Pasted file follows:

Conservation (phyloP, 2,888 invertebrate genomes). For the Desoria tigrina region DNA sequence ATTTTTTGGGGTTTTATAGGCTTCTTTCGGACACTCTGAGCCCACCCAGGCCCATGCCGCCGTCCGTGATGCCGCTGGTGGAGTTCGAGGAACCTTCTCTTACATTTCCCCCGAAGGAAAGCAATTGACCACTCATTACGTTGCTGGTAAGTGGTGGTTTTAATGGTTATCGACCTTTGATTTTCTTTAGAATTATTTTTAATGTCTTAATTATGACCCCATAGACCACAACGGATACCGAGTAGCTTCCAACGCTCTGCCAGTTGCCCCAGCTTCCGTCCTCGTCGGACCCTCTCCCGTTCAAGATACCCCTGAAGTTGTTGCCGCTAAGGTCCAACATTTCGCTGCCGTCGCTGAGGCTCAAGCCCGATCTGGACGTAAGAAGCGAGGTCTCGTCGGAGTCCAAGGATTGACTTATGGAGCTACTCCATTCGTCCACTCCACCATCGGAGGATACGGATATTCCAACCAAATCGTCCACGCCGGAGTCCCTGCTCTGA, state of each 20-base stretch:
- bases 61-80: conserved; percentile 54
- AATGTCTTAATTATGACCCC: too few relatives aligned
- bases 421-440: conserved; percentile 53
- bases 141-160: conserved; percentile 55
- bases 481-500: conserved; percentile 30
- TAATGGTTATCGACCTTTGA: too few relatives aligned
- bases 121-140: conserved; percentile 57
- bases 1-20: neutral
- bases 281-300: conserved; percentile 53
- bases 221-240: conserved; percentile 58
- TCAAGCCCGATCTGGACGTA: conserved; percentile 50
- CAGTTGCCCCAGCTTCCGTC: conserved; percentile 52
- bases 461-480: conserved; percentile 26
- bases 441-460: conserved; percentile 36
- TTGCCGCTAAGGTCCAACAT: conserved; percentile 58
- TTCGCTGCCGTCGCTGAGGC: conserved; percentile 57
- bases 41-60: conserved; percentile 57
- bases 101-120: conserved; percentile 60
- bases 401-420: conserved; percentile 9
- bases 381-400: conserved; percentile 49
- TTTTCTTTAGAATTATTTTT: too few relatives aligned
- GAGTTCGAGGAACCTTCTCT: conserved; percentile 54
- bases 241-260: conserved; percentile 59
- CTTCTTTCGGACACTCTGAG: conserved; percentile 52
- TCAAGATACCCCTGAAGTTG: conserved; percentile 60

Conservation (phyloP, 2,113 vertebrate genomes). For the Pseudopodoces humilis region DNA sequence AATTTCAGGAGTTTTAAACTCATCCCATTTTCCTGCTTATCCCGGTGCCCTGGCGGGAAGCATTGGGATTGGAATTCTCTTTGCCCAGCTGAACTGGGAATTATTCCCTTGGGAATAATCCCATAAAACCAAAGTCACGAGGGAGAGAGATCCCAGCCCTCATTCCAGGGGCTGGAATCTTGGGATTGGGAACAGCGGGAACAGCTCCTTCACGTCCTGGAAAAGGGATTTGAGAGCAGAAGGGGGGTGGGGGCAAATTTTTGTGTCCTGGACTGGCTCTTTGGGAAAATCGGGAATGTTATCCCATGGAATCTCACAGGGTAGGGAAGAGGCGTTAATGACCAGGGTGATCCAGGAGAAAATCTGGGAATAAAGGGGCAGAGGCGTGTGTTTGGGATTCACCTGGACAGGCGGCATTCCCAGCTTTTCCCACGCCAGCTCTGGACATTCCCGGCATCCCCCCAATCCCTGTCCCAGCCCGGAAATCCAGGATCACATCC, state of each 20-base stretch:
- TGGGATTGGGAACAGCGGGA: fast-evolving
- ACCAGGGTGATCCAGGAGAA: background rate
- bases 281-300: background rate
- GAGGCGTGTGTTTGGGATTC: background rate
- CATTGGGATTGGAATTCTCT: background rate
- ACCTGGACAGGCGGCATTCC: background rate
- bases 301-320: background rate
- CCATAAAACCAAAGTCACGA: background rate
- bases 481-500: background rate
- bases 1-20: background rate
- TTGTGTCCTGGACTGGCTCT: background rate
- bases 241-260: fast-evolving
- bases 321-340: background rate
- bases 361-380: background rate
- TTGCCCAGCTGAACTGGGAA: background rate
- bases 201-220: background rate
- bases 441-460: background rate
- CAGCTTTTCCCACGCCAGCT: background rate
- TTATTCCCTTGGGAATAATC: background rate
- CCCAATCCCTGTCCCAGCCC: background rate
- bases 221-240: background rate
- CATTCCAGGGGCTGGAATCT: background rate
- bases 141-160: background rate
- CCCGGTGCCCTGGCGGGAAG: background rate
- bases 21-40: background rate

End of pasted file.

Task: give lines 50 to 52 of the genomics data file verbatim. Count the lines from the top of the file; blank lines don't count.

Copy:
- bases 141-160: background rate
- CCCGGTGCCCTGGCGGGAAG: background rate
- bases 21-40: background rate